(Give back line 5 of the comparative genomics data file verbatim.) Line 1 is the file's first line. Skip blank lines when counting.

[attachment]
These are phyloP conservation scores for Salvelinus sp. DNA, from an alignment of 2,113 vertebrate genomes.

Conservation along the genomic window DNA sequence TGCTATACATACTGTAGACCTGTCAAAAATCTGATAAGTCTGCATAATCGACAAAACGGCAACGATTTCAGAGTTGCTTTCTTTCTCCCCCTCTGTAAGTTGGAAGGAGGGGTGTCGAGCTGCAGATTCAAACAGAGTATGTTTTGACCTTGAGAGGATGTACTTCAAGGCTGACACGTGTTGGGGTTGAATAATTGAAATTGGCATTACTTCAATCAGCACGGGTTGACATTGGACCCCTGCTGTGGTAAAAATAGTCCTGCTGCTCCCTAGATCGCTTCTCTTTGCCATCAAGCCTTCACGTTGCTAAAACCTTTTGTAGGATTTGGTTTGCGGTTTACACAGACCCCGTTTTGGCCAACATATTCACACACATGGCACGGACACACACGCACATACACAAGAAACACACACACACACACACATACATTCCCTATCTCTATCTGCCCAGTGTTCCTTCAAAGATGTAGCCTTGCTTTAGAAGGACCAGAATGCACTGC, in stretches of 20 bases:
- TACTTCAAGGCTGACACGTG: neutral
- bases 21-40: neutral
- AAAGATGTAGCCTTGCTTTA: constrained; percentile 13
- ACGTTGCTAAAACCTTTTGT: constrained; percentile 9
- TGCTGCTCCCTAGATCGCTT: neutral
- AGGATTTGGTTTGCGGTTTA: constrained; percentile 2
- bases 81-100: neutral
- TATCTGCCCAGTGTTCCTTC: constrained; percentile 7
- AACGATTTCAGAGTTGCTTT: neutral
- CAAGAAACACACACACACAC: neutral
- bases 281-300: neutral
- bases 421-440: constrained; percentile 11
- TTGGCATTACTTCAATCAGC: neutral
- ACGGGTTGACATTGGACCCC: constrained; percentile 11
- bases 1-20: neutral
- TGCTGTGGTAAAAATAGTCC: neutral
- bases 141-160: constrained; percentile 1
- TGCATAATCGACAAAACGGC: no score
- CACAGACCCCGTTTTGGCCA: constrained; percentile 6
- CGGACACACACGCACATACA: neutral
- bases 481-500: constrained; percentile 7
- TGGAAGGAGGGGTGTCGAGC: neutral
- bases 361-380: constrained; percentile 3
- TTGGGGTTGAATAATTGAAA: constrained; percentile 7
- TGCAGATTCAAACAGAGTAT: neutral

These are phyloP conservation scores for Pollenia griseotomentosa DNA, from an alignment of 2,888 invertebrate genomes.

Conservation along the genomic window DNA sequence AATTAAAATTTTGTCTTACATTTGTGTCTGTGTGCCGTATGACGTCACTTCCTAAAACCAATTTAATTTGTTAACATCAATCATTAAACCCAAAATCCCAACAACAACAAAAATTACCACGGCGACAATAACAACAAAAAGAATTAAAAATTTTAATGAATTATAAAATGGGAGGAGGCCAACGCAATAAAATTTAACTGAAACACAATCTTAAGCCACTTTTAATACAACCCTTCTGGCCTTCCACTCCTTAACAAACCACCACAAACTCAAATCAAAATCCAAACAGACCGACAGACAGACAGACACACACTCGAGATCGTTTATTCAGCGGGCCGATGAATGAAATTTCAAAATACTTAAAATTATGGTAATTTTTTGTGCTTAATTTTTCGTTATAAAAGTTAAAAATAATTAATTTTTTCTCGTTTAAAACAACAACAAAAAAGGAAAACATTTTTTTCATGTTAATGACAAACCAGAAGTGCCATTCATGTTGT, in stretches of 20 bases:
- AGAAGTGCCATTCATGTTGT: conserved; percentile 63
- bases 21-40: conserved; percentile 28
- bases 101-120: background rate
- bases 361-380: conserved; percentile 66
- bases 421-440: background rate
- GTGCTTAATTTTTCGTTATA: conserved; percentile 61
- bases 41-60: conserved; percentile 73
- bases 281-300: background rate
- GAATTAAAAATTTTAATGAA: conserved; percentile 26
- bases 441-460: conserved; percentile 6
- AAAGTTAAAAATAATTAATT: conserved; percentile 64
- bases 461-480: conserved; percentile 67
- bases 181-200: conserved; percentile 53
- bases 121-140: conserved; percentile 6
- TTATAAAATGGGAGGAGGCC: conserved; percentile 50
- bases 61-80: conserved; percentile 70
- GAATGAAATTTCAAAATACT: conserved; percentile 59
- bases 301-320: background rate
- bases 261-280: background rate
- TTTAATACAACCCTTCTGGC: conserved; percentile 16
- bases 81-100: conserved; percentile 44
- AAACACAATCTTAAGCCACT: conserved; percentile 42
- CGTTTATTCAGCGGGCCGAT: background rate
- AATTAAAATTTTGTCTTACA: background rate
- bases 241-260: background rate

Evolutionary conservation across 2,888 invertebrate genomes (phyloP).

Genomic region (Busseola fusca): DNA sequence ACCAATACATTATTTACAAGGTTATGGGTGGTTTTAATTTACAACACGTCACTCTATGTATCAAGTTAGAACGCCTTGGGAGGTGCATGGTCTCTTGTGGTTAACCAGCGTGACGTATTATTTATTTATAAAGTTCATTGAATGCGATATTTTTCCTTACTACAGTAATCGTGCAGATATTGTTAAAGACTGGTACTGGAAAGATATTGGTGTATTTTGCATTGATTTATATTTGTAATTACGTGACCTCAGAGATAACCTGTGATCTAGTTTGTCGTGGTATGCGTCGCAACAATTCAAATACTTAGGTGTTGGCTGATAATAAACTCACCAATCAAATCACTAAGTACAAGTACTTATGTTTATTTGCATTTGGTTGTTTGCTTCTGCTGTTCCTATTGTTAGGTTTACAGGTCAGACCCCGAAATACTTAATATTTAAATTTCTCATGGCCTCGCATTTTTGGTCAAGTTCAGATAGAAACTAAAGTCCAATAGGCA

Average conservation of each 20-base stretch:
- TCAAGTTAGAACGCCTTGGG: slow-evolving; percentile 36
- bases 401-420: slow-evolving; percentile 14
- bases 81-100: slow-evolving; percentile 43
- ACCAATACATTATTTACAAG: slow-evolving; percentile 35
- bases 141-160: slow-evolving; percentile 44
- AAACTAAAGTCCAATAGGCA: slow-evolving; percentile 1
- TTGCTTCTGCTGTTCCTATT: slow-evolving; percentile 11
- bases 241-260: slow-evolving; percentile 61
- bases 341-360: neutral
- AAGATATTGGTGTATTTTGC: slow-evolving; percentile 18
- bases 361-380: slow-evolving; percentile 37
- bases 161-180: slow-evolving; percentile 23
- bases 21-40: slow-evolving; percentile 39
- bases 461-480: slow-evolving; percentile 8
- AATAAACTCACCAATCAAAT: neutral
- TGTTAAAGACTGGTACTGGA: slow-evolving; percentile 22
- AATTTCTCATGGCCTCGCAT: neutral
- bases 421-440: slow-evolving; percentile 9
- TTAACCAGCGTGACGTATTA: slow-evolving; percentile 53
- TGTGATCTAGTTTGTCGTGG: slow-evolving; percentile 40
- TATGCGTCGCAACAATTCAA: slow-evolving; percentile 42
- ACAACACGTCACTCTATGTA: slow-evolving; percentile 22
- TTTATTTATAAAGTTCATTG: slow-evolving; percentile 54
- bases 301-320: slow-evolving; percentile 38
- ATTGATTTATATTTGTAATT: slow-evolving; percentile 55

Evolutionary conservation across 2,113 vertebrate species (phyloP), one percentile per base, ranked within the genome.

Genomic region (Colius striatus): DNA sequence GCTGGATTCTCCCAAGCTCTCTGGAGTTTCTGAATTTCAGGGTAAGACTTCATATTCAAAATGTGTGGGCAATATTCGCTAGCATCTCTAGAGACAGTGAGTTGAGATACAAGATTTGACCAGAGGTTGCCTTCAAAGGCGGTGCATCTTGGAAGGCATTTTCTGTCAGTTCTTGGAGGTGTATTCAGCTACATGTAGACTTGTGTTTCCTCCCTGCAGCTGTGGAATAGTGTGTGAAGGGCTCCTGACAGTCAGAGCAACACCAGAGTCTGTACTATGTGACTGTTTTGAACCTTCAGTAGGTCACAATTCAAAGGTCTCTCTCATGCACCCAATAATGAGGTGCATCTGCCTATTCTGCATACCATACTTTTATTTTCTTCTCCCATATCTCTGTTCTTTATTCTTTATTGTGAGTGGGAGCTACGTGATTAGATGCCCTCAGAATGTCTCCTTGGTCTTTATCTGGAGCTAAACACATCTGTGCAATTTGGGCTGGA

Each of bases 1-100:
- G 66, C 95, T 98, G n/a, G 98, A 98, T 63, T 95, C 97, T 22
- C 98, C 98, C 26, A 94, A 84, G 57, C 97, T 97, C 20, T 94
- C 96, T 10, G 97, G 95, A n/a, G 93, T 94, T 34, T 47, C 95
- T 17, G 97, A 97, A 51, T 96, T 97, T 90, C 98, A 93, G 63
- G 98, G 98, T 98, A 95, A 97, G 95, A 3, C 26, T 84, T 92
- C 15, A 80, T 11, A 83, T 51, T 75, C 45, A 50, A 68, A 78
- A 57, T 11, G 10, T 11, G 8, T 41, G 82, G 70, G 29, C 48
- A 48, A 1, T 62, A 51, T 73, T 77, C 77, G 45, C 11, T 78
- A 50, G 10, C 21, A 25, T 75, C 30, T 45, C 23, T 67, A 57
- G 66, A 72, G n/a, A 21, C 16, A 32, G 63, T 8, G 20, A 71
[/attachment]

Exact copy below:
- AAAGATGTAGCCTTGCTTTA: constrained; percentile 13